KARACHI: Sindh wildlife department staff foiled an attempt to smuggle out more than 200 black pond turtles, a freshwater species, to Bangkok at Karachi airport on Saturday morning. This was the second major seizure of turtles within two months.
Sources said the species (Geoclemys hamiltonii), also known as spotted pond turtles or the Indian spotted turtles, were found in the luggage of a man who had arrived from Lahore a day earlier.
The species is listed in Appendix 1 of the Convention on International Trade in Endangered Species of Wild Fauna and Flora (CITES) and, therefore, cannot be bought or sold internationally.
“The suspect, identified as Sajid, had boarded the flight and was seated in the plane when he was taken into custody. The turtles were found inside two suitcases in cloth bags cushioned with wet foam. One of a total of 218 turtles was dead,” said Adnan Hamid Khan, Game Officer, In-charge of License Branch, Sindh wildlife department.
Mr Khan said the suspect belonged to Gujranwala and, according to him, the consignment was ordered by an official of Pakistani embassy in Bangkok.
He said that an FIR would be lodged as soon as the accused and the consignment currently being kept at the air freight unit were handed over to the department.
“Airport authorities might have failed to notice the turtles as the reptiles pull back their heads and legs into their shells when they sense danger. They appeared lifeless when we discovered them but as soon as they were released into a bucket of water, they ventured out their heads and legs and started moving,” he said.
Sindh Wildlife Conservator Javed Mehar said the seizure was a major achievement which showed that officials were actively pursuing cases of wildlife trafficking.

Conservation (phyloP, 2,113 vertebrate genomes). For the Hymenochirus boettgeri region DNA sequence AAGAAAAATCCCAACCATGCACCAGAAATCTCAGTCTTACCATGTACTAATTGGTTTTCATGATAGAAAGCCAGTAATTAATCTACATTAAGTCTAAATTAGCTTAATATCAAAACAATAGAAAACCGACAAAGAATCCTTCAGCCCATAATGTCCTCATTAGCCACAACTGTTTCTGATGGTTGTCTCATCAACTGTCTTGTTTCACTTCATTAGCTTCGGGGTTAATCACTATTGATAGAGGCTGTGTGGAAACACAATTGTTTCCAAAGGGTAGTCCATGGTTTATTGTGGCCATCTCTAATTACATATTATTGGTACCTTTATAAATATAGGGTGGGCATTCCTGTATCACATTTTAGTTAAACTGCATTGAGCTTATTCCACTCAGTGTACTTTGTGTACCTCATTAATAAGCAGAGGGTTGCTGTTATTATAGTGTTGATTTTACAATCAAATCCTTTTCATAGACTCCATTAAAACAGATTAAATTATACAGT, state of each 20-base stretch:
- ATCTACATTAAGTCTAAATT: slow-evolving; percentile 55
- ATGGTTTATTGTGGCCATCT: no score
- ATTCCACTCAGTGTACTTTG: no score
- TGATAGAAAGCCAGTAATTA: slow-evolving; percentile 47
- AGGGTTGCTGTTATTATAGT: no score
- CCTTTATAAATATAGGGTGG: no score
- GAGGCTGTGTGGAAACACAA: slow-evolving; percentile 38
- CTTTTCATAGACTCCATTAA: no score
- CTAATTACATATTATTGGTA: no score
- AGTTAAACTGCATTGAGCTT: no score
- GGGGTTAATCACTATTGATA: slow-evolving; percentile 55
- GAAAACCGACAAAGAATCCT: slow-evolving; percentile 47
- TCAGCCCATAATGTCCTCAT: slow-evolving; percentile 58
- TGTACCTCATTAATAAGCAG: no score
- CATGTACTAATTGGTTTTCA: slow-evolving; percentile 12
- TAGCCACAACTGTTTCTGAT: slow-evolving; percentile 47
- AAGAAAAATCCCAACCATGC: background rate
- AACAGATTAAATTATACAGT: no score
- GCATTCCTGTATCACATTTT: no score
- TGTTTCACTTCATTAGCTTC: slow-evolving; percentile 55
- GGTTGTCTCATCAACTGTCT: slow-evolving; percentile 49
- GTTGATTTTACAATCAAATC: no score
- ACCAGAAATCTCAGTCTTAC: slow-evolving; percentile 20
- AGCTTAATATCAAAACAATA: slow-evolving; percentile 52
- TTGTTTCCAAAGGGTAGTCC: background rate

“The Sindh government has now notified all the eight freshwater turtle species found in Pakistan as protected and have included in the Schedule II of the Sindh Wildlife Ordinance 1972,” he said.
The species had been declared protected following an important seizure of 200 black pond turtles which were smuggled out of Sindh to China and were confiscated by Chinese authorities last month. Two Pakistanis and five Chinese poachers were held. Later, the turtles were handed over to Pakistani authorities.
The department plans to release the turtles into their habitat on Monday. They are presently being kept at the Indus Dolphin Centre in Sukkur.
Eight different species of freshwater turtles are found in Pakistan — five of them are globally threatened species — namely Indian soft-shell turtle, Indian peacock soft-shell turtle, Indian narrow-headed soft-shell turtle, Indian flap-shell turtle, black spotted (pond) turtle, Indian roofed turtle, brown roofed turtle and crowned river turtle.
All these species are listed in the CITES Appendices I & II that means their import and export without a legal permit is prohibited. These turtles are found in the entire Indus River system.
Wildlife dept lacks place to lodge suspects, animals
The seizure, according to the sources, once again highlights the need to expand and strengthen the network of the wildlife department.
Unlike other countries where wildlife officials have the authority to check passengers, the staff of the wildlife department is prohibited to do so.
The department lacks a proper place to keep suspects till they are produced in courts and has no sanctuary to lodge confiscated wild animals till they are released into their habitat.
“The police officers make different excuses to avoid keeping suspects in custody, though we request them in writing and it’s their official duty to do so,” said a senior wildlife official.
The government needed to increase the department’s budget and approve the new updated wildlife law without further delay, he added.
The information gathered from the Internet shows that illegal turtle trade is thriving in the region and its hub is Bangkok. Eighty-eight black pond turtles destined for Bangkok were seized at Chennai airport in August this year and 230 endangered Hamilton turtles which were smuggled from India were seized at Bangkok airport.
Published in Dawn, September 21st, 2014